Title: Titans of the climate: explaining policy process in the United States and China
Creators: Gallagher Kelly Sims; Xuan Xiaowei
Other creators: Holdren John P.; Zhang Junkuo
Organization: IEEE Xplore (Online Service); MIT Press
Imprint: Cambridge, Massachusetts London, England: MIT Press, 2018
Collection: Электронные книги зарубежных издательств; MIT Press eBooks Library; Общая коллекция
Subjects: Climatic changes — Government policy; Greenhouse gas mitigation — Government policy; Carbon dioxide mitigation — Government policy; Climatic changes — Government policy.; Greenhouse gas mitigation — Government policy.
Document type: Other
File type: Other
Language: English
Rights: Доступ по паролю из сети Интернет (чтение, печать)
Record key: 8618075

Allowed Actions: View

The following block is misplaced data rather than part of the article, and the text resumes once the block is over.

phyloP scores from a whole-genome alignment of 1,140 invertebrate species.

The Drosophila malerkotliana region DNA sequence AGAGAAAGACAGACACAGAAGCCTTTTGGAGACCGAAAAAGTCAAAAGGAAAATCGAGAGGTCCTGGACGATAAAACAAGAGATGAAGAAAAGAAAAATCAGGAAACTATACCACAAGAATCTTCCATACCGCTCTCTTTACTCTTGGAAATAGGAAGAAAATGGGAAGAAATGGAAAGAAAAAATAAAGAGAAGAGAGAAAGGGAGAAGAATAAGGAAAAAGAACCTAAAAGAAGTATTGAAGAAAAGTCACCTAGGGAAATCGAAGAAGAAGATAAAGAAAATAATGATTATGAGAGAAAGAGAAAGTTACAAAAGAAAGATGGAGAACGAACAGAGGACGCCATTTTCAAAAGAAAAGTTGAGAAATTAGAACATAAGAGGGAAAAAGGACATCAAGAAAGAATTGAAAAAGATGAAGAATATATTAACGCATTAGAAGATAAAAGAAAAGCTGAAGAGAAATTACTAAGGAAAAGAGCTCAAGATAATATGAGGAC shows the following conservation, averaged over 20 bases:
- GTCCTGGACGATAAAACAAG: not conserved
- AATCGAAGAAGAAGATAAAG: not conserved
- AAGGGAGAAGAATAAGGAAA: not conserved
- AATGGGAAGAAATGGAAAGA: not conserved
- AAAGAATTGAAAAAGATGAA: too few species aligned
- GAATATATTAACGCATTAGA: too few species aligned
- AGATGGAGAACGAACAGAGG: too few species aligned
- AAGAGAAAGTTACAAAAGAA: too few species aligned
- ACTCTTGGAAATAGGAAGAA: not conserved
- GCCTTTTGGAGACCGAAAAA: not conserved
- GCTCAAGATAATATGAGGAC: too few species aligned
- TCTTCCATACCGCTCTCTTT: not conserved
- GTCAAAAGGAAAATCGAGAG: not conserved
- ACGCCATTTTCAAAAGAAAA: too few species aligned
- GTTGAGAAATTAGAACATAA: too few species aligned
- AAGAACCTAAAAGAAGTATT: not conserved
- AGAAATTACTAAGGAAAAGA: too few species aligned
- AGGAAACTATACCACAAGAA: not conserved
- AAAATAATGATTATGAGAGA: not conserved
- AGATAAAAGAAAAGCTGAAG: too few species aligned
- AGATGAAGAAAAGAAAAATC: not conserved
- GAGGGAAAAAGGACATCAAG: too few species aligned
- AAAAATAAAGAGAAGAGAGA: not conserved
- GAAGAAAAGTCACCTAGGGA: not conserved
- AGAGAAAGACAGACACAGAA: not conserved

How the planet's two largest greenhouse gas emitters navigate climate policy. The United States and China together account for a disproportionate 45 percent of global carbon dioxide emissions. In 2014, then-President Obama and Chinese President Xi Jinping announced complementary efforts to limit emissions, paving the way for the Paris Agreement. And yet, with President Trump's planned withdrawal from the Paris accords and Xi's consolidation of power -- as well as mutual mistrust fueled by misunderstanding -- the climate future is uncertain. In Titans of the Climate , Kelly Sims Gallagher and Xiaowei Xuan examine how the planet's two largest greenhouse gas emitters develop and implement climate policy. Through dispassionate analysis, the authors aim to help readers understand the challenges, constraints, and opportunities in each country. Gallagher --a former U.S. climate policymaker--and Xuan--a member of a Chinese policy think tank--describe the specific drivers--political, economic, and social--of climate policies in both countries and map the differences between policy outcomes. They characterize the U.S. approach as "deliberative incrementalism"; the Chinese, meanwhile, engage in "strategic pragmatism." Comparing the policy processes of the two countries, Gallagher and Xuan make the case that if each country understands more about the other's goals and constraints, climate policy cooperation is more likely to succeed.

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